Yesterday, I had a marathon day of copyright talk. I was on a plane to Ottawa at 7:30 in the morning, on Parliament Hill in the Senate Committee on Banking, Trade and Commerce by 9 a.m., presenting to that same committee and answering their questions between 10 and 11 a.m., listening to other presentations in the afternoon, and then back in Toronto by 4 p.m. The Canadian Senate is currently doing a marvelous job of re-examining all the issues that went into the creation of Bill C-11, the Copyright Modernization Act, recently passed by Parliament.
Witnesses to Parliamentary and Senate committees are generally given five minutes to present their opinions which, of course, is not very much time at all to summarize a concept as complex and divisive as copyright reform. I chose in my presentation to describe how I as a professional writer view copyright, and to focus on what I see as the most dangerous and destructive of the recent changes to copyright that were included in the Bill. To be clear, and I do mention this in my talk, I think the government did a wonderful job stickhandling this bill through development, consultation and debate. They are to be congratulated for succeeding at completing a round of copyright reform where many governments before them failed.
You can see the full round of testimony and Q&A on the Parliamentary website at this link I recommend especially that you also watch the presentation by Music Canada president, Graham Henderson (known to his friends as Mr. Margo Timmins). Mr. Henderson's talk about the effect of piracy and copyright reform delay on Canada's musicians shows just how crucial strong and flexible copyright laws are. My own testimony begins at the 1hr 19m mark of the broadcast, with plenty of Q&A interplay starting again at the 1hr 36m 45sec mark and beyond.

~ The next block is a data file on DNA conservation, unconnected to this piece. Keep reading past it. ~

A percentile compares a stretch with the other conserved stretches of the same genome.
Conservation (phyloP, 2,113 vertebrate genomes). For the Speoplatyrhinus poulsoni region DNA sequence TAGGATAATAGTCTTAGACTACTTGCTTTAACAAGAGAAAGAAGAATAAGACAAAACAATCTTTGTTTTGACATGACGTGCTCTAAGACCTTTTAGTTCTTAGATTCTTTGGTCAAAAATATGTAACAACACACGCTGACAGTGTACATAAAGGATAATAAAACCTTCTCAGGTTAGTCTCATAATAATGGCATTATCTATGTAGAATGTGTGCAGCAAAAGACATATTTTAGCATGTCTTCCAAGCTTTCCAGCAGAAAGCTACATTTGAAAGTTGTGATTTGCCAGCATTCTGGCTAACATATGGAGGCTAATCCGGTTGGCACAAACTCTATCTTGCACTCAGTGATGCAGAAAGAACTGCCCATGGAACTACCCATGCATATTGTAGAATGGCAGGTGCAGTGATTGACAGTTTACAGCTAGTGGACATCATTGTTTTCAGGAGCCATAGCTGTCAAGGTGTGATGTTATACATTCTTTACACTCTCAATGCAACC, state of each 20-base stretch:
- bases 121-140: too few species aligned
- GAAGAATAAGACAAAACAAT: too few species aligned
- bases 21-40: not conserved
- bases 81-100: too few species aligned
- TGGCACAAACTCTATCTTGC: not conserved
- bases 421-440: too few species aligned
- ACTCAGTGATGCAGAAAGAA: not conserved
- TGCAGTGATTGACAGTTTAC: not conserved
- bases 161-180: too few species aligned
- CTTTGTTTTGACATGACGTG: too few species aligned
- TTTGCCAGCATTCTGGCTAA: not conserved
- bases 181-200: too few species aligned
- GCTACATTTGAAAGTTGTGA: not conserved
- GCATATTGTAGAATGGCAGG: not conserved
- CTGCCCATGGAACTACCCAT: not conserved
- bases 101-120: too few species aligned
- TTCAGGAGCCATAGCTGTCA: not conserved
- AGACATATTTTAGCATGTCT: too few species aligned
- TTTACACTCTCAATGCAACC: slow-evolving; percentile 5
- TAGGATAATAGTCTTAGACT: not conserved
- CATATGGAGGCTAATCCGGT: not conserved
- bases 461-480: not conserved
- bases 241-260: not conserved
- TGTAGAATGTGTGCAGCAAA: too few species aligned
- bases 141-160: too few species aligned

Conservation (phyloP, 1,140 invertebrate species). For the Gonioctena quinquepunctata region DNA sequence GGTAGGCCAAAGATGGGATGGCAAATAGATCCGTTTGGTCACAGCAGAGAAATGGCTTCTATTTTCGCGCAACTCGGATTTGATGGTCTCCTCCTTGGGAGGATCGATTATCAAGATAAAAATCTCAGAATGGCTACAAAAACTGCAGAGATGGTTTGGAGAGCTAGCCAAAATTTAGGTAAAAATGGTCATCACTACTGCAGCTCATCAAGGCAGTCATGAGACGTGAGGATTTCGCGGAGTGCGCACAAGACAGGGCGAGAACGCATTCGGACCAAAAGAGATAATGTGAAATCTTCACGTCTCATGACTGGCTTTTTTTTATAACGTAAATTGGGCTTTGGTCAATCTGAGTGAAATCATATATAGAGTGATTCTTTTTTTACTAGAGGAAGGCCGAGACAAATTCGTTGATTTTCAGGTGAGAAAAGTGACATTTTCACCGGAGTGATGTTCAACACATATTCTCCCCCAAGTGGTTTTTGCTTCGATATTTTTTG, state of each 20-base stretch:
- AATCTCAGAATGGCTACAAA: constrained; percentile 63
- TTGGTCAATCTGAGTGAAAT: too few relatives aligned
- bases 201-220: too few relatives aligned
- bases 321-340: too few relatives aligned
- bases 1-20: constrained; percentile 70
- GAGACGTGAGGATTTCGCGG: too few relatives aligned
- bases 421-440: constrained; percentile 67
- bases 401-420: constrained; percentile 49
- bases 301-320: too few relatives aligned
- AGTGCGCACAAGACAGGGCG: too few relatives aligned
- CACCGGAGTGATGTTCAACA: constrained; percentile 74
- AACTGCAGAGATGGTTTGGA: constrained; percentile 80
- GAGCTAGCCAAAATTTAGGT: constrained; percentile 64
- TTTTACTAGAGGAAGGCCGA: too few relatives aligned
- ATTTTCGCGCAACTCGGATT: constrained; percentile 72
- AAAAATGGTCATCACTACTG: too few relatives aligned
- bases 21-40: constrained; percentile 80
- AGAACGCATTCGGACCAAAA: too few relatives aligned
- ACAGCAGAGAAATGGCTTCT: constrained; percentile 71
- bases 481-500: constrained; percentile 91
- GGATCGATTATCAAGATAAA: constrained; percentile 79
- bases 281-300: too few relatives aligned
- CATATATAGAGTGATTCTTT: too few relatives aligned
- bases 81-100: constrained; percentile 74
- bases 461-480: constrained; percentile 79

Here is a transcript of my opening remarks to the Committee yesterday:
Good morning. I want to thank you, Senator Gerstein, and the other members of the committee for inviting me here to present to you today. I am honoured to share my perspective.The Senators around the committee table were a universally interested and focused group. I have nothing but respect and praise for the work done by the Chamber of sober second thought. After the cameras went off, I had many an impromptu question and answer session with committee members who needed further clarity on aspects of copyright law and current practice. Well done Canadian democracy!